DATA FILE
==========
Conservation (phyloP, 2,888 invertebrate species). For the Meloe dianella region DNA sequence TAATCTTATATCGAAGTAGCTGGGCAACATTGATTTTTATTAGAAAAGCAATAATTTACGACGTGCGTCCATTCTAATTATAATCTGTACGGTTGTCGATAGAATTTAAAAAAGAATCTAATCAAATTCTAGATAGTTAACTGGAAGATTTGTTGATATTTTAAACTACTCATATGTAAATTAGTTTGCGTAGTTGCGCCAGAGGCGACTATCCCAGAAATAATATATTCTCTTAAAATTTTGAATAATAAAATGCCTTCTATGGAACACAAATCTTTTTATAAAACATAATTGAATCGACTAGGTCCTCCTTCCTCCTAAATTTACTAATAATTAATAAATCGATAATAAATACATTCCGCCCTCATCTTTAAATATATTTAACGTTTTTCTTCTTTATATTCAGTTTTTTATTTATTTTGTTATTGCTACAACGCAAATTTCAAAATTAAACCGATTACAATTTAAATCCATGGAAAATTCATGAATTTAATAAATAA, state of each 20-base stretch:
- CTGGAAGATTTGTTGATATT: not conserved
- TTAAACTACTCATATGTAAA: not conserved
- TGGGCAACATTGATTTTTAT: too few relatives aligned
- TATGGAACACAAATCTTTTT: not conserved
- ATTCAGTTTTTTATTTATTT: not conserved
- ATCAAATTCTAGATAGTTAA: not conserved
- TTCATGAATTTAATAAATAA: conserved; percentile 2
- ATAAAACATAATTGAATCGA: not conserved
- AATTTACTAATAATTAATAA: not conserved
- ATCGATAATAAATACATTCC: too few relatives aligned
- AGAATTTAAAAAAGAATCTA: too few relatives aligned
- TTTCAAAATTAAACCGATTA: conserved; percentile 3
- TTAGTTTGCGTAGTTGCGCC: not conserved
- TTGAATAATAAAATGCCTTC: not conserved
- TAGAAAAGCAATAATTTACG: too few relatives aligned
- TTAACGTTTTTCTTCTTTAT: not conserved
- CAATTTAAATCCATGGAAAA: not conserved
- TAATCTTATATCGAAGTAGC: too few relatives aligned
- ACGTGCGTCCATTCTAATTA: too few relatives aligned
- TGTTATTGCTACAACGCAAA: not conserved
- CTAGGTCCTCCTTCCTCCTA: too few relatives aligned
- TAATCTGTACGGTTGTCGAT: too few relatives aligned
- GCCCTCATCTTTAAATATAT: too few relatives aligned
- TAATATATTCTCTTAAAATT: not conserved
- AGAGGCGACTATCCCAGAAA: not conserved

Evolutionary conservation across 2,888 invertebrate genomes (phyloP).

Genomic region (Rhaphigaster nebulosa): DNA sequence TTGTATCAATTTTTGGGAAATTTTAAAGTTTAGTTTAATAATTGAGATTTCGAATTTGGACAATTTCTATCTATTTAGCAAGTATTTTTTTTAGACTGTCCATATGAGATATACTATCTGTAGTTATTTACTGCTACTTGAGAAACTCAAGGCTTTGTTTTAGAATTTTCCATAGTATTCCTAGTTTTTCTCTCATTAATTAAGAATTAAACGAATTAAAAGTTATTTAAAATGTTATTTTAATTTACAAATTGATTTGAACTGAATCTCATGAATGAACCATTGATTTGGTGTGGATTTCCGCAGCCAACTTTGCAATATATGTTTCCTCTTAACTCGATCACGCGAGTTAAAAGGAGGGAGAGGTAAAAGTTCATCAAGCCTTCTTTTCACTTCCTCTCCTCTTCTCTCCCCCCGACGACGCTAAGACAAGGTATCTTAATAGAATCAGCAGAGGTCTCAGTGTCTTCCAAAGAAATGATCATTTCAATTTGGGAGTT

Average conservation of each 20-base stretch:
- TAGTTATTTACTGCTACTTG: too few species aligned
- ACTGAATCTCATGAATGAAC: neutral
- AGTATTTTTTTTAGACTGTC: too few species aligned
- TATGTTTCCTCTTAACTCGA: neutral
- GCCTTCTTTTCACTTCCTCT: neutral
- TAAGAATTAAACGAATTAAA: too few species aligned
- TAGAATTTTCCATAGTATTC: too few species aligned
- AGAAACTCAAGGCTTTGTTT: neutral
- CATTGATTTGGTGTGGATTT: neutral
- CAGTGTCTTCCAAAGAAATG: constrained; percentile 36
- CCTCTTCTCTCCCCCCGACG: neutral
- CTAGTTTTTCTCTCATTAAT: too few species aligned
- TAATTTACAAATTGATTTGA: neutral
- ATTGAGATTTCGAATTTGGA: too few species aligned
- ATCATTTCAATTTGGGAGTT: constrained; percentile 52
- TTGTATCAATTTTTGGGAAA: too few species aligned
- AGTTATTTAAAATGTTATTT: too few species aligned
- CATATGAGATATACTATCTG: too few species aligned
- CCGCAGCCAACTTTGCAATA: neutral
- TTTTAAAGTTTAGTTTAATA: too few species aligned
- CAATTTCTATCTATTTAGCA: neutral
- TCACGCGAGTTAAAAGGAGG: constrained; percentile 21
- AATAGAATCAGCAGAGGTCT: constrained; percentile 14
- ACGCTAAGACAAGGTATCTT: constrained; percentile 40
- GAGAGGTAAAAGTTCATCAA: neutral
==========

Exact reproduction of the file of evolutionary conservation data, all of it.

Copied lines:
Conservation (phyloP, 2,888 invertebrate species). For the Meloe dianella region DNA sequence TAATCTTATATCGAAGTAGCTGGGCAACATTGATTTTTATTAGAAAAGCAATAATTTACGACGTGCGTCCATTCTAATTATAATCTGTACGGTTGTCGATAGAATTTAAAAAAGAATCTAATCAAATTCTAGATAGTTAACTGGAAGATTTGTTGATATTTTAAACTACTCATATGTAAATTAGTTTGCGTAGTTGCGCCAGAGGCGACTATCCCAGAAATAATATATTCTCTTAAAATTTTGAATAATAAAATGCCTTCTATGGAACACAAATCTTTTTATAAAACATAATTGAATCGACTAGGTCCTCCTTCCTCCTAAATTTACTAATAATTAATAAATCGATAATAAATACATTCCGCCCTCATCTTTAAATATATTTAACGTTTTTCTTCTTTATATTCAGTTTTTTATTTATTTTGTTATTGCTACAACGCAAATTTCAAAATTAAACCGATTACAATTTAAATCCATGGAAAATTCATGAATTTAATAAATAA, state of each 20-base stretch:
- CTGGAAGATTTGTTGATATT: not conserved
- TTAAACTACTCATATGTAAA: not conserved
- TGGGCAACATTGATTTTTAT: too few relatives aligned
- TATGGAACACAAATCTTTTT: not conserved
- ATTCAGTTTTTTATTTATTT: not conserved
- ATCAAATTCTAGATAGTTAA: not conserved
- TTCATGAATTTAATAAATAA: conserved; percentile 2
- ATAAAACATAATTGAATCGA: not conserved
- AATTTACTAATAATTAATAA: not conserved
- ATCGATAATAAATACATTCC: too few relatives aligned
- AGAATTTAAAAAAGAATCTA: too few relatives aligned
- TTTCAAAATTAAACCGATTA: conserved; percentile 3
- TTAGTTTGCGTAGTTGCGCC: not conserved
- TTGAATAATAAAATGCCTTC: not conserved
- TAGAAAAGCAATAATTTACG: too few relatives aligned
- TTAACGTTTTTCTTCTTTAT: not conserved
- CAATTTAAATCCATGGAAAA: not conserved
- TAATCTTATATCGAAGTAGC: too few relatives aligned
- ACGTGCGTCCATTCTAATTA: too few relatives aligned
- TGTTATTGCTACAACGCAAA: not conserved
- CTAGGTCCTCCTTCCTCCTA: too few relatives aligned
- TAATCTGTACGGTTGTCGAT: too few relatives aligned
- GCCCTCATCTTTAAATATAT: too few relatives aligned
- TAATATATTCTCTTAAAATT: not conserved
- AGAGGCGACTATCCCAGAAA: not conserved

Evolutionary conservation across 2,888 invertebrate genomes (phyloP).

Genomic region (Rhaphigaster nebulosa): DNA sequence TTGTATCAATTTTTGGGAAATTTTAAAGTTTAGTTTAATAATTGAGATTTCGAATTTGGACAATTTCTATCTATTTAGCAAGTATTTTTTTTAGACTGTCCATATGAGATATACTATCTGTAGTTATTTACTGCTACTTGAGAAACTCAAGGCTTTGTTTTAGAATTTTCCATAGTATTCCTAGTTTTTCTCTCATTAATTAAGAATTAAACGAATTAAAAGTTATTTAAAATGTTATTTTAATTTACAAATTGATTTGAACTGAATCTCATGAATGAACCATTGATTTGGTGTGGATTTCCGCAGCCAACTTTGCAATATATGTTTCCTCTTAACTCGATCACGCGAGTTAAAAGGAGGGAGAGGTAAAAGTTCATCAAGCCTTCTTTTCACTTCCTCTCCTCTTCTCTCCCCCCGACGACGCTAAGACAAGGTATCTTAATAGAATCAGCAGAGGTCTCAGTGTCTTCCAAAGAAATGATCATTTCAATTTGGGAGTT

Average conservation of each 20-base stretch:
- TAGTTATTTACTGCTACTTG: too few species aligned
- ACTGAATCTCATGAATGAAC: neutral
- AGTATTTTTTTTAGACTGTC: too few species aligned
- TATGTTTCCTCTTAACTCGA: neutral
- GCCTTCTTTTCACTTCCTCT: neutral
- TAAGAATTAAACGAATTAAA: too few species aligned
- TAGAATTTTCCATAGTATTC: too few species aligned
- AGAAACTCAAGGCTTTGTTT: neutral
- CATTGATTTGGTGTGGATTT: neutral
- CAGTGTCTTCCAAAGAAATG: constrained; percentile 36
- CCTCTTCTCTCCCCCCGACG: neutral
- CTAGTTTTTCTCTCATTAAT: too few species aligned
- TAATTTACAAATTGATTTGA: neutral
- ATTGAGATTTCGAATTTGGA: too few species aligned
- ATCATTTCAATTTGGGAGTT: constrained; percentile 52
- TTGTATCAATTTTTGGGAAA: too few species aligned
- AGTTATTTAAAATGTTATTT: too few species aligned
- CATATGAGATATACTATCTG: too few species aligned
- CCGCAGCCAACTTTGCAATA: neutral
- TTTTAAAGTTTAGTTTAATA: too few species aligned
- CAATTTCTATCTATTTAGCA: neutral
- TCACGCGAGTTAAAAGGAGG: constrained; percentile 21
- AATAGAATCAGCAGAGGTCT: constrained; percentile 14
- ACGCTAAGACAAGGTATCTT: constrained; percentile 40
- GAGAGGTAAAAGTTCATCAA: neutral